Labor union contributions declined slightly, but not as much as business contributions. According to La Raja, this is because they started from a low pre-public financing threshold. In the two election cycles before the Act, labor unions provided 3% of legislative receipts. In 2000 they provided 2%, and in 2002, 1%.

In 2002, parties gave $25,000 to candidates, which represented a significant decline from the pre-public financing level of $362,000.

Independent Expenditures. La Raja found an increase in independent expenditures by non-candidate organizations in races where at least one candidate received public funds. According to the Maine Commission on Ethics and Election Practices, there was minimal independent spending prior to the 2000 elections, but news coverage of campaigns since that time suggests that independent expenditures and issue ads have become more pervasive. In 2002, there was a combined $196,200 in independent expenditures in 66 of 151 House contests (44%) and 21 of 35 Senate contests (60%).

The majority of these independent expenditures were concentrated in competitive electoral districts where the outcome was less than a 20-point margin. In competitive districts, independent spending occurred in 72% of the contests, compared with 18% in noncompetitive contests. Independent spending occurred most frequently in races involving one or more publicly funded candidates, even though it also occurred when only private funding candidates contested an election. It appeared in 77% of contests when both major candidates received public funds, 69% of contests when only one major candidate received public funds, and 58% of races when no major candidate received public funds. According to La Raja, these patterns indicate that the widespread appearance of independent spending cannot be attributed solely to the Clean Elections Act but the Act, which compels candidates to limit spending, appears to spur additional outside spending.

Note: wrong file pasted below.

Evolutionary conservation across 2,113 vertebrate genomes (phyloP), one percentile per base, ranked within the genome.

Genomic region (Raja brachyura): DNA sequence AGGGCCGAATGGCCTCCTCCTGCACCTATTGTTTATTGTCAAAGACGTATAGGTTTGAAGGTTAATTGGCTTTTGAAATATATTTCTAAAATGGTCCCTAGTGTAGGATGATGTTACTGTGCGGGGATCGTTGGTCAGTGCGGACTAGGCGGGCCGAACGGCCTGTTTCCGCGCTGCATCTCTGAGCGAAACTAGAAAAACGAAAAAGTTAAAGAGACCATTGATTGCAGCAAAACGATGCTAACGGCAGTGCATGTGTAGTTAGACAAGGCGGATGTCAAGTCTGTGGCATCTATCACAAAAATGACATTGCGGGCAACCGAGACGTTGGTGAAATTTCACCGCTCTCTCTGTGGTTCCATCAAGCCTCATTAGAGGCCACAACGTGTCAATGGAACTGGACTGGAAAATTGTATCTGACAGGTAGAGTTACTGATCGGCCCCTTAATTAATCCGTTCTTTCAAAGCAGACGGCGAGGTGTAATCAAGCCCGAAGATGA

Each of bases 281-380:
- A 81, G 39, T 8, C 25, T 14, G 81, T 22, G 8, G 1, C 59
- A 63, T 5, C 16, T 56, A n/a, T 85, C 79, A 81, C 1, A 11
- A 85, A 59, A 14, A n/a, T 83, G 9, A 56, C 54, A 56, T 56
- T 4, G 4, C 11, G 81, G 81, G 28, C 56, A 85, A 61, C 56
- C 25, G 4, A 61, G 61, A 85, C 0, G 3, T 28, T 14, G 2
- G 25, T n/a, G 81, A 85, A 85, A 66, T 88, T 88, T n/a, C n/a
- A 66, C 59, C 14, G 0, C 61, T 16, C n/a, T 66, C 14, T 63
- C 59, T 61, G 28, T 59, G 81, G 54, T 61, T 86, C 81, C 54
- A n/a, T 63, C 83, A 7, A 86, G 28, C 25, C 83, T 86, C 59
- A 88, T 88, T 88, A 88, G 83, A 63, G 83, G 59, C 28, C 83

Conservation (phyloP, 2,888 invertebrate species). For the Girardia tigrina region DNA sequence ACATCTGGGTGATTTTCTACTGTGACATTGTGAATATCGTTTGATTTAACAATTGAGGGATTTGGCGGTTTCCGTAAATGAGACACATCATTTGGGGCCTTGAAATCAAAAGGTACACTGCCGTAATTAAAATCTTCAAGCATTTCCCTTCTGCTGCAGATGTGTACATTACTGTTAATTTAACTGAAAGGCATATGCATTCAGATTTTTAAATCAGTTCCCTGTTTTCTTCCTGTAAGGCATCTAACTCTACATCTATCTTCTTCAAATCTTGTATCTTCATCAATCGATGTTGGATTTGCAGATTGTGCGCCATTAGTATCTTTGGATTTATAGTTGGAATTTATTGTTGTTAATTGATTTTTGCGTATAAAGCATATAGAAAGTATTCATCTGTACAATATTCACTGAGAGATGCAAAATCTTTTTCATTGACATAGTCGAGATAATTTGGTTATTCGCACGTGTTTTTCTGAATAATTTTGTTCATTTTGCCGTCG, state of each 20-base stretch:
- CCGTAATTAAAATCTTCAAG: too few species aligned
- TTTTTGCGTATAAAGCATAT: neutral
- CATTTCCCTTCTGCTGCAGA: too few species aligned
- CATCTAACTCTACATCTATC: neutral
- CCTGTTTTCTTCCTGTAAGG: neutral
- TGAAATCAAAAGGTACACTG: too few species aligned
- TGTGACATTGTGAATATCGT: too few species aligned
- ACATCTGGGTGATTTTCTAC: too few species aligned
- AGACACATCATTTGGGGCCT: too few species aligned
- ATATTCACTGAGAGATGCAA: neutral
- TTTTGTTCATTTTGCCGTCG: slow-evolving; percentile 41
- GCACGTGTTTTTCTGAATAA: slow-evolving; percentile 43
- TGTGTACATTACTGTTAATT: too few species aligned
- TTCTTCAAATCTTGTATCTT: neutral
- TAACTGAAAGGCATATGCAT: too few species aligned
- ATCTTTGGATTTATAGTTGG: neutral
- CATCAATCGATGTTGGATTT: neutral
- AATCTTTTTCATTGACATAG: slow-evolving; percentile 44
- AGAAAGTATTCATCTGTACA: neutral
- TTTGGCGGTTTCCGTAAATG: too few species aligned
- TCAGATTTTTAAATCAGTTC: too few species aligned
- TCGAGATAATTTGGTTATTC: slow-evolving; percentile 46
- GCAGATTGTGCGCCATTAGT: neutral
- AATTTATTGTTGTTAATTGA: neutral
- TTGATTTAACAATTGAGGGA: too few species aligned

Incumbent Reelection Rates. Finally, incumbent reelection rates since the implementation of the Maine Clean Election Act reflect a mixed picture, going in opposite directions in each chamber. In Senate races, the rates initially declined from 100% in 1998 to 91% in 2000. But in House races they increased slightly from 88% to 93%. But in 2002, they declined from 93% to 85% in the House and increased from 91% to 93% in the Senate. La Raja therefore concludes that the Act did not appear to reduce incumbent reelection rates, but he also indicated that public funds might help improve this measure in the future.